By March 1926, the Corps had begun calling the lake it had created Kingman Lake, after the well-regarded former head of the Corps, Brigadier General Dan Christie Kingman.[14][22] The name was formally proposed in September.[23] Improvements to the island and lake continued: The Corps spent $55,000 for a rock and concrete riprap wall around Kingman Lake, and another $20,000 for gates and conduits at the north and south ends of the lake to maintain a constant water level in lake.[24] The Corps wanted to install a lock in the southern end of the lake to give pleasure boats access to it, and began laying plans for a second lake (East Lake) on the eastern side of the Anacostia River opposite Kingman Lake.[23] That same year, the National Aeronautic Association proposed filling in all or part of Kingman Lake to build a new city airport.[25] In early 1929, a channel 6 feet (1.8 m) deep was dredged under Benning Bridge as it passed over Kingman Lake.[26] (As of 1998, due to the reconstruction of Benning Bridge and other changes, this had been replaced with a 30 feet (9.1 m) wide culvert.)[1] The dredging ship Benning also dredged about half of Kingman Lake to deepen it.[26] By this time, the conduit and gates had been installed in the lake's lower exit, and the upper gates were expected to be installed soon.[26] About 200 acres (81 ha) of the western shore of Kingman Lake between Gallinger Hospital and Benning Bridge were set aside for gardens in March 1933 to provide food for the needy.[27][28]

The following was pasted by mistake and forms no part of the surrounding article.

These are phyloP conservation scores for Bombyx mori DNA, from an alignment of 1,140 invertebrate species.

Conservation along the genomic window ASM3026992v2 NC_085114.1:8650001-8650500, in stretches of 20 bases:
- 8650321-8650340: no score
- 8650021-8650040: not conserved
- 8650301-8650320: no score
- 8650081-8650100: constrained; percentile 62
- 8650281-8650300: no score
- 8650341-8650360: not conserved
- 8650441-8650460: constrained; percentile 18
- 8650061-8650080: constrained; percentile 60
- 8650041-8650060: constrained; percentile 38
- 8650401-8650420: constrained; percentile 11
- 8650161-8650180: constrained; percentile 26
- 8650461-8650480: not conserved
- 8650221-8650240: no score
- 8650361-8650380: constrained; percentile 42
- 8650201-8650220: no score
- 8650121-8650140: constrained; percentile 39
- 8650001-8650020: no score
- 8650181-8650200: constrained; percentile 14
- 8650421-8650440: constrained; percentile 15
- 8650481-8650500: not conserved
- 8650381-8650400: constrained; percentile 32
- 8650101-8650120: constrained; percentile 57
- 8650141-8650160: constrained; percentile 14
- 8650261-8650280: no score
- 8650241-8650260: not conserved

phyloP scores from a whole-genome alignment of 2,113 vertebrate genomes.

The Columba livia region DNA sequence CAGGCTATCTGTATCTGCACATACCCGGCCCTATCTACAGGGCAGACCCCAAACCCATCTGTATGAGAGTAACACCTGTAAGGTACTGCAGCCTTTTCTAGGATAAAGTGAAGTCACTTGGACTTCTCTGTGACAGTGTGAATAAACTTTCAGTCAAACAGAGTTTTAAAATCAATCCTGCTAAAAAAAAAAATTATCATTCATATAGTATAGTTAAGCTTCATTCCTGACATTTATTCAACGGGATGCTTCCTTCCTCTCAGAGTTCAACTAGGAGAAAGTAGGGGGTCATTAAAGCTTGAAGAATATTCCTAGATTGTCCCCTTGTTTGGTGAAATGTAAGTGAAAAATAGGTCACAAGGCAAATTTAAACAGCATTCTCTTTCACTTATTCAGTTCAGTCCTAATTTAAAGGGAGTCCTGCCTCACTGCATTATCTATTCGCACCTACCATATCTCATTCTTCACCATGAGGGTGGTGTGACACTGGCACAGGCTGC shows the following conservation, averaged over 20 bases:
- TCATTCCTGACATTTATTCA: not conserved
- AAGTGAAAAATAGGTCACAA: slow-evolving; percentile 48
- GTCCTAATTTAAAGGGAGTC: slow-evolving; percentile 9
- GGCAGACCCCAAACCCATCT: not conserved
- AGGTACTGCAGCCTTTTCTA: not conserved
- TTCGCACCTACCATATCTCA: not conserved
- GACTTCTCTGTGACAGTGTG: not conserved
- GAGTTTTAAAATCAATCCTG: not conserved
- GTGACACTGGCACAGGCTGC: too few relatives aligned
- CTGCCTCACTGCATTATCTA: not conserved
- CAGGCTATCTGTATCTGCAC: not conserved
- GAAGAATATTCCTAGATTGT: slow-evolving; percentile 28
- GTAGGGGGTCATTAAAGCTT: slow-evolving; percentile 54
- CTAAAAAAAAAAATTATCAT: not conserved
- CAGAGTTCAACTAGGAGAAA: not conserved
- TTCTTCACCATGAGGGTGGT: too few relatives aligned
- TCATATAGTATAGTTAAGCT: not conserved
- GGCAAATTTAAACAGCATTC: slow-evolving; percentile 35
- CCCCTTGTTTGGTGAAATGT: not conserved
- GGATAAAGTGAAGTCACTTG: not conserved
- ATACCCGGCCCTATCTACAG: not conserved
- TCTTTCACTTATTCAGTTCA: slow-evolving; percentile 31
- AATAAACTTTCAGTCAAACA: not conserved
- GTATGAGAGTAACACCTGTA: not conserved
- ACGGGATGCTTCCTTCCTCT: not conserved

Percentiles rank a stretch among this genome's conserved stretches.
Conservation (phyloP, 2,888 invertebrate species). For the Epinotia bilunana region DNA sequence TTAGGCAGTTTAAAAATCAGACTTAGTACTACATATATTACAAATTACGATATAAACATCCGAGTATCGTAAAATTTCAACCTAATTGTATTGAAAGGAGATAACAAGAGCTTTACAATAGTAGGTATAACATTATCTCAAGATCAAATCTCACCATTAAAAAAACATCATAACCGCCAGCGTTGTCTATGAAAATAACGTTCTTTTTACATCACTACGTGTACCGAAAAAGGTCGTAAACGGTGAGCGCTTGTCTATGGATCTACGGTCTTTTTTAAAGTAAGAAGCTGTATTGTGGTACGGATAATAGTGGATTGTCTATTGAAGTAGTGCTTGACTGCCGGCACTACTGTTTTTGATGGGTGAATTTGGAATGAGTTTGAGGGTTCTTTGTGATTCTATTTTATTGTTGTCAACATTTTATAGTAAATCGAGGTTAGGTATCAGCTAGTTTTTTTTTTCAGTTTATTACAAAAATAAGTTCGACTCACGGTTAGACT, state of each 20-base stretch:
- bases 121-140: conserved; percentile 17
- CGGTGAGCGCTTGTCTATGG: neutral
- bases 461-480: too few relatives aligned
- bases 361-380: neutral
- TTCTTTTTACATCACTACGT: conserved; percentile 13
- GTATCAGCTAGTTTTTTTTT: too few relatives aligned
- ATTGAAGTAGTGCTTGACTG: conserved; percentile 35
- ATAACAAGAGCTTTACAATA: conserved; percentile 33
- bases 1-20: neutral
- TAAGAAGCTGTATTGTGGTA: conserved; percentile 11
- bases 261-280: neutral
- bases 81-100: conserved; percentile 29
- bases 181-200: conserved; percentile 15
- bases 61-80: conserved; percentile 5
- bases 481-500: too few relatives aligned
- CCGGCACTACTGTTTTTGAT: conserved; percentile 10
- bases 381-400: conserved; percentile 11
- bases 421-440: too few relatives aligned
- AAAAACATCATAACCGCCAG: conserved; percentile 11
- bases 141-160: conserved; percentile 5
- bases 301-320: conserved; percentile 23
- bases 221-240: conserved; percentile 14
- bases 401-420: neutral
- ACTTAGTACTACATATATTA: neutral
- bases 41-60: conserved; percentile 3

The drainage of raw sewage into Kingman Lake and the Anacostia River first became an issue in the early 1930s. An open sewer channel drained into Kingman Lake through the middle of this tract, but a footbridge was constructed over it to link the two areas.[27] Later that year, the Army Corps of Engineers spent $853,000 to extend Washington's sewer system to Bladensburg to collect raw sewage being dumped into the Anacostia River and Kingman Lake.[29]

In 1934, the Corps of Engineers transferred ownership of the Anacostia Flats and Kingman Lake to the National Park Service.[30] As the Corps continued to dredge fill, it expanded the flats on the eastern side of Kingman Lake, making it smaller than originally intended.[31] Work on the lake stopped in 1941 due to budgetary and resource shortages associated with the advent of World War II.[32]

Health issues regarding Kingman Lake again became prominent in the mid-1950s. An American University biologist found that the bed of Kingman Lake was composed almost entirely of fecal matter, and warned that no one should swim in the lake due the extensive pollution.[33] The immense amount of raw sewage in the lake was attributed to low water flows, and the lack of southern locks to allow water to more freely pass out of the lake.[32] Nonetheless, a year later city officials were advocating that a playground be built on the shores of Kingman Island.[34]